Head, Center for International Security at the Primakov National Research Institute
A number of NTI's board members have written or commented on the use of chemical weapons in Syria and the way forward in international news outlets.
Regarding Russia's proposal to Syria to place its chemical weapons under international control, board member Alexey Arbatov previewed what that proposal might look like, in practice, including establishing a special UN body, seeing that Syria signs the Chemical Weapons Convention and dispatching inspectors from the Organization for the Prohibition of Chemical Weapons — the overseer of the treaty — to gather facts about Syria's chemical weapons arsenal.
Arbatov also shared some of the practical challenges in Moscow's proposal, saying, "Syria has huge chemical weapons stockpiles – up to 1,000 tonnes at three facilities…who will volunteer to do the job? Russia's chemical weapons elimination facilities are too busy with doing away with domestic arsenals," he noted. Highlighting the risks of transport, Arbatov said, "Transporting chemical weapons from Syria by train or by tanker is extremely risky. They may well come under attack by the armed Opposition. Escapes of sarin may follow to bring about catastrophic consequences." Read Arbatov's comments in ITAR-TASS.
Writing in The Guardian, emeritus board member Shirley Williams noted the opportunity to engage Iran in a political settlement of the Syrian conflict. She points out new Iranian President Hasan Rouhani's condemnation of the most recent chemical weapons attack in the Damascus suburbs. "Iran is also a country that has suffered more cruelly than any other from chemical weapons," she writes. "During the Iran-Iraq war in the 1980s, Iran lost tens of thousands of young men, many to the obscene effects of chemical weapons used by Iraq, which was never condemned by the west." Read the op-ed.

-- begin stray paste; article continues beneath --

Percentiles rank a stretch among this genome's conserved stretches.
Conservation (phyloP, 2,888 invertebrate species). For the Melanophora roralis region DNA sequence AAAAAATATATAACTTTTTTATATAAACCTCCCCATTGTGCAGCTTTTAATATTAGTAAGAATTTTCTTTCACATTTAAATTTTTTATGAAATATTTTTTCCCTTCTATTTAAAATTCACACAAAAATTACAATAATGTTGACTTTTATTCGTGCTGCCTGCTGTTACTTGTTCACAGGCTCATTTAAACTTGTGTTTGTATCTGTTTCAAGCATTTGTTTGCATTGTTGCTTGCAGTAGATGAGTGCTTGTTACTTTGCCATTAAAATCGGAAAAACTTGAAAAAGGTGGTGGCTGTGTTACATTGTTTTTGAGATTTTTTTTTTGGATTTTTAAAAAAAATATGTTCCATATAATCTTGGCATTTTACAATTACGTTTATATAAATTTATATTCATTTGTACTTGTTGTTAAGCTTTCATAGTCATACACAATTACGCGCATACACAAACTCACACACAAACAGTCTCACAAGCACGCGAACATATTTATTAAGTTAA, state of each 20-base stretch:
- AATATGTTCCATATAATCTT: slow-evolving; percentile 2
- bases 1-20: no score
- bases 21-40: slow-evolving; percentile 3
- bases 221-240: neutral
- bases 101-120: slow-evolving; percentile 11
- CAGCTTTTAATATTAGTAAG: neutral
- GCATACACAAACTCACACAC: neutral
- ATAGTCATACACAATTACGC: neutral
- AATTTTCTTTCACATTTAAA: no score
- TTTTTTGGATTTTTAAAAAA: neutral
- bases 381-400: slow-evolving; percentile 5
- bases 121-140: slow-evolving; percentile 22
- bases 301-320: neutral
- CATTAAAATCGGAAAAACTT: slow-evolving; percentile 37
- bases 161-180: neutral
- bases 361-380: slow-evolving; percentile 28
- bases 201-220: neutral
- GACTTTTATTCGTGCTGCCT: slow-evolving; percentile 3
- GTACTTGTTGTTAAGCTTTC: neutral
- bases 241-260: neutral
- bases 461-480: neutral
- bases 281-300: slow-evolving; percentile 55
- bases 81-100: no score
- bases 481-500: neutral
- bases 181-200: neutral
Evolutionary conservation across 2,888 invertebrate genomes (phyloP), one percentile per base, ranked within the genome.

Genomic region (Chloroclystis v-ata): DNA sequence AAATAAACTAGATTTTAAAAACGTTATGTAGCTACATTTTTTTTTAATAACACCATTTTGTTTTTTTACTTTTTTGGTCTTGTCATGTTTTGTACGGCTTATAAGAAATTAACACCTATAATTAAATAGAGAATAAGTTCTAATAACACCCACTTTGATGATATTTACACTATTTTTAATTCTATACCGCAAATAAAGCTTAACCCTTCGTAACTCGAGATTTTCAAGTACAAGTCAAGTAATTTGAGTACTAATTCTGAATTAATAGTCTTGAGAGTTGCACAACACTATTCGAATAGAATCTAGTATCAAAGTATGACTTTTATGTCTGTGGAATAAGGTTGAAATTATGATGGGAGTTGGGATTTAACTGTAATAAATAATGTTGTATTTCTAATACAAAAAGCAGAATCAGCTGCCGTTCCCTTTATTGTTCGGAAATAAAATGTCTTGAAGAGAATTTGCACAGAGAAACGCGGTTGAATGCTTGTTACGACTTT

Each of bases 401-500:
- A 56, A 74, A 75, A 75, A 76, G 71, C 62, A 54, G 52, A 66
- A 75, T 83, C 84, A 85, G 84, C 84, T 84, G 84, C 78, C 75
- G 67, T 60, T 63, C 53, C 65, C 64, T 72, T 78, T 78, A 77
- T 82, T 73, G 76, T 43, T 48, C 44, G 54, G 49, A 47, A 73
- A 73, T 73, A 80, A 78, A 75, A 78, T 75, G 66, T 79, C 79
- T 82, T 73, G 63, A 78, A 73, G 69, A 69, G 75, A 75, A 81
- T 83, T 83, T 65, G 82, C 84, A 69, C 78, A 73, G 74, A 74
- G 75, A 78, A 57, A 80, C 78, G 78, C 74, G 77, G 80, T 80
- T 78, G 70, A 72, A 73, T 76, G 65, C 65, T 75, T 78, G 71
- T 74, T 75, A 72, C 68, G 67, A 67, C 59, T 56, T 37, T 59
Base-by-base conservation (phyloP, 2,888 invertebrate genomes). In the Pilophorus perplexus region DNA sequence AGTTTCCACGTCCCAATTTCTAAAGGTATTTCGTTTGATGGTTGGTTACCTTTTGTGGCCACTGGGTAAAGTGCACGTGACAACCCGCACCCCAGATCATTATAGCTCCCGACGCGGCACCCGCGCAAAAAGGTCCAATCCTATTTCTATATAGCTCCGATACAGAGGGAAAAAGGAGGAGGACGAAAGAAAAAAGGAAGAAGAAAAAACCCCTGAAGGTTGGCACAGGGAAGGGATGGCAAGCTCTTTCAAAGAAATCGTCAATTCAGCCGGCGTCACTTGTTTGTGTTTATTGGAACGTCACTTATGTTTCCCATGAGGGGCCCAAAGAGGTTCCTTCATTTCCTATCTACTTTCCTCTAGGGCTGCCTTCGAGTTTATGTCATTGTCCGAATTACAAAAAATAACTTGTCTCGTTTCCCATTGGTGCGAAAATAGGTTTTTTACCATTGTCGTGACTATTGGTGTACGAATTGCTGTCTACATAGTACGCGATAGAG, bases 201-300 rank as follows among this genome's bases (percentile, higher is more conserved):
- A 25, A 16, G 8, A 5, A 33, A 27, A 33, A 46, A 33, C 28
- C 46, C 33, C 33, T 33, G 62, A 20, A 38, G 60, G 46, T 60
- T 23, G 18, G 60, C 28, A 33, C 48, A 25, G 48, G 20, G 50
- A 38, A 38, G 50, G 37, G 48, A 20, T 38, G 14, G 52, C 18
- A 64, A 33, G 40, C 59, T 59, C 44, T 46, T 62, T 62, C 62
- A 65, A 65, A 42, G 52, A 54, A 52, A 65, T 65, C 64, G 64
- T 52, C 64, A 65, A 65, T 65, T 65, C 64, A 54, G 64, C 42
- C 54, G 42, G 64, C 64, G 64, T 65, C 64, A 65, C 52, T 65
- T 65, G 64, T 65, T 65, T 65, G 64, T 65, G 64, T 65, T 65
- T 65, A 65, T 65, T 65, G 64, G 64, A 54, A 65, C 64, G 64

Rolf Ekéus commented to Reuters on the odd timing of Syria's chemical attacks, occurring just after the arrival of UN monitors.
And following the revelation that British companies sold chemicals to Syria that could have been used to produce the deadly nerve agent used in the chemical attacks on the Damascus suburbs, new board member and former British Foreign Secretary Sir Malcolm Rifkind condemned the sale, saying, "When you have a dual-use chemical and one of the uses is for the construction of chemical weapons, as a general policy that should not be permitted for sale to any regime that is either known to have or might be interested in constructing chemical weapons or to a country that has failed to sign up to the international accords on the trade in restricted substances." Commenting to the UK's Daily Mail, he concluded, "In the case of these licences being awarded to sell sodium fluoride to Syria it sounds as if some serious errors were made."
Ahead of last month's Parliament vote that failed to authorize British military intervention in Syria, Rifkind warned, "The Syrian government will be watching carefully to see whether the international community is determined to act or is impotent. Months ago President Obama warned that a red line would be crossed if chemical weapons were used. If these warnings are now seen to be hollow the Assad regime will draw the conclusion that it can commit whatever atrocities it wishes against its own people without paying any price." Read his op-ed in The Guardian.
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